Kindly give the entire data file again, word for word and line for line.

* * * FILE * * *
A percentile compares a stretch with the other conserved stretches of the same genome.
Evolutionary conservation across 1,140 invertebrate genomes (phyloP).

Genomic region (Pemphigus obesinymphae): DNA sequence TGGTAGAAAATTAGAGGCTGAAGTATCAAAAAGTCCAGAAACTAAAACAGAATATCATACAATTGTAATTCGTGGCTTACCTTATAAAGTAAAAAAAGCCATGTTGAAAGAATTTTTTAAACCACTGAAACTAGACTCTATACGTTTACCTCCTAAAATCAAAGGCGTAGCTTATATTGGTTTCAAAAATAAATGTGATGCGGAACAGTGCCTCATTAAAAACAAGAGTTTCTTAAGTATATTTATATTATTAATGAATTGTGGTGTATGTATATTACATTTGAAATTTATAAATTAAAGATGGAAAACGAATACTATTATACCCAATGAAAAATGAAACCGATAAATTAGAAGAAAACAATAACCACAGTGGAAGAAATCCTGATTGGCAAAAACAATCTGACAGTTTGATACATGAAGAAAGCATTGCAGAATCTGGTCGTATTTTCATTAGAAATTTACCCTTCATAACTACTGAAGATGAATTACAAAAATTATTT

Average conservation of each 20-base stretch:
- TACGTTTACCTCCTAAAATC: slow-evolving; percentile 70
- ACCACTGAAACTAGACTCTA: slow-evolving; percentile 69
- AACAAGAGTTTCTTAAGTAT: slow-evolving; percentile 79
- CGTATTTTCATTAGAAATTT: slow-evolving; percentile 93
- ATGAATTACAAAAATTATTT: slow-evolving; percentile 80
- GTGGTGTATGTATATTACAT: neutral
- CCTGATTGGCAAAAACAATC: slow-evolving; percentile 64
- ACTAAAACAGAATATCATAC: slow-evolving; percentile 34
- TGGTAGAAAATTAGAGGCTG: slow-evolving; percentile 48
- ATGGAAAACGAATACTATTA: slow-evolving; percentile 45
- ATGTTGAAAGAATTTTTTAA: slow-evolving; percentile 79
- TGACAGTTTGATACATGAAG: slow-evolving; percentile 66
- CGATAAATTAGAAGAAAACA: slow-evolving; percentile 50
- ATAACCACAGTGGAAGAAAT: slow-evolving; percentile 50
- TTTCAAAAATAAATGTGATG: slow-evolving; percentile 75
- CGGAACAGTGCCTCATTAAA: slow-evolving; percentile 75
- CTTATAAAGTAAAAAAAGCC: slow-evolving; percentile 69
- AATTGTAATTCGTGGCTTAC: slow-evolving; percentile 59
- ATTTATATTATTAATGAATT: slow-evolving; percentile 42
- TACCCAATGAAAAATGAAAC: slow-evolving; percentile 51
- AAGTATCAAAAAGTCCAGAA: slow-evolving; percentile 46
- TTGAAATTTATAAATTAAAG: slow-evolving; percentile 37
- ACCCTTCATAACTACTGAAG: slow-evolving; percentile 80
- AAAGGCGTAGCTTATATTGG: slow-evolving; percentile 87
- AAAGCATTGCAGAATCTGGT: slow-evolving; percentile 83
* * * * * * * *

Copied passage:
A percentile compares a stretch with the other conserved stretches of the same genome.
Evolutionary conservation across 1,140 invertebrate genomes (phyloP).

Genomic region (Pemphigus obesinymphae): DNA sequence TGGTAGAAAATTAGAGGCTGAAGTATCAAAAAGTCCAGAAACTAAAACAGAATATCATACAATTGTAATTCGTGGCTTACCTTATAAAGTAAAAAAAGCCATGTTGAAAGAATTTTTTAAACCACTGAAACTAGACTCTATACGTTTACCTCCTAAAATCAAAGGCGTAGCTTATATTGGTTTCAAAAATAAATGTGATGCGGAACAGTGCCTCATTAAAAACAAGAGTTTCTTAAGTATATTTATATTATTAATGAATTGTGGTGTATGTATATTACATTTGAAATTTATAAATTAAAGATGGAAAACGAATACTATTATACCCAATGAAAAATGAAACCGATAAATTAGAAGAAAACAATAACCACAGTGGAAGAAATCCTGATTGGCAAAAACAATCTGACAGTTTGATACATGAAGAAAGCATTGCAGAATCTGGTCGTATTTTCATTAGAAATTTACCCTTCATAACTACTGAAGATGAATTACAAAAATTATTT

Average conservation of each 20-base stretch:
- TACGTTTACCTCCTAAAATC: slow-evolving; percentile 70
- ACCACTGAAACTAGACTCTA: slow-evolving; percentile 69
- AACAAGAGTTTCTTAAGTAT: slow-evolving; percentile 79
- CGTATTTTCATTAGAAATTT: slow-evolving; percentile 93
- ATGAATTACAAAAATTATTT: slow-evolving; percentile 80
- GTGGTGTATGTATATTACAT: neutral
- CCTGATTGGCAAAAACAATC: slow-evolving; percentile 64
- ACTAAAACAGAATATCATAC: slow-evolving; percentile 34
- TGGTAGAAAATTAGAGGCTG: slow-evolving; percentile 48
- ATGGAAAACGAATACTATTA: slow-evolving; percentile 45
- ATGTTGAAAGAATTTTTTAA: slow-evolving; percentile 79
- TGACAGTTTGATACATGAAG: slow-evolving; percentile 66
- CGATAAATTAGAAGAAAACA: slow-evolving; percentile 50
- ATAACCACAGTGGAAGAAAT: slow-evolving; percentile 50
- TTTCAAAAATAAATGTGATG: slow-evolving; percentile 75
- CGGAACAGTGCCTCATTAAA: slow-evolving; percentile 75
- CTTATAAAGTAAAAAAAGCC: slow-evolving; percentile 69
- AATTGTAATTCGTGGCTTAC: slow-evolving; percentile 59
- ATTTATATTATTAATGAATT: slow-evolving; percentile 42
- TACCCAATGAAAAATGAAAC: slow-evolving; percentile 51
- AAGTATCAAAAAGTCCAGAA: slow-evolving; percentile 46
- TTGAAATTTATAAATTAAAG: slow-evolving; percentile 37
- ACCCTTCATAACTACTGAAG: slow-evolving; percentile 80
- AAAGGCGTAGCTTATATTGG: slow-evolving; percentile 87
- AAAGCATTGCAGAATCTGGT: slow-evolving; percentile 83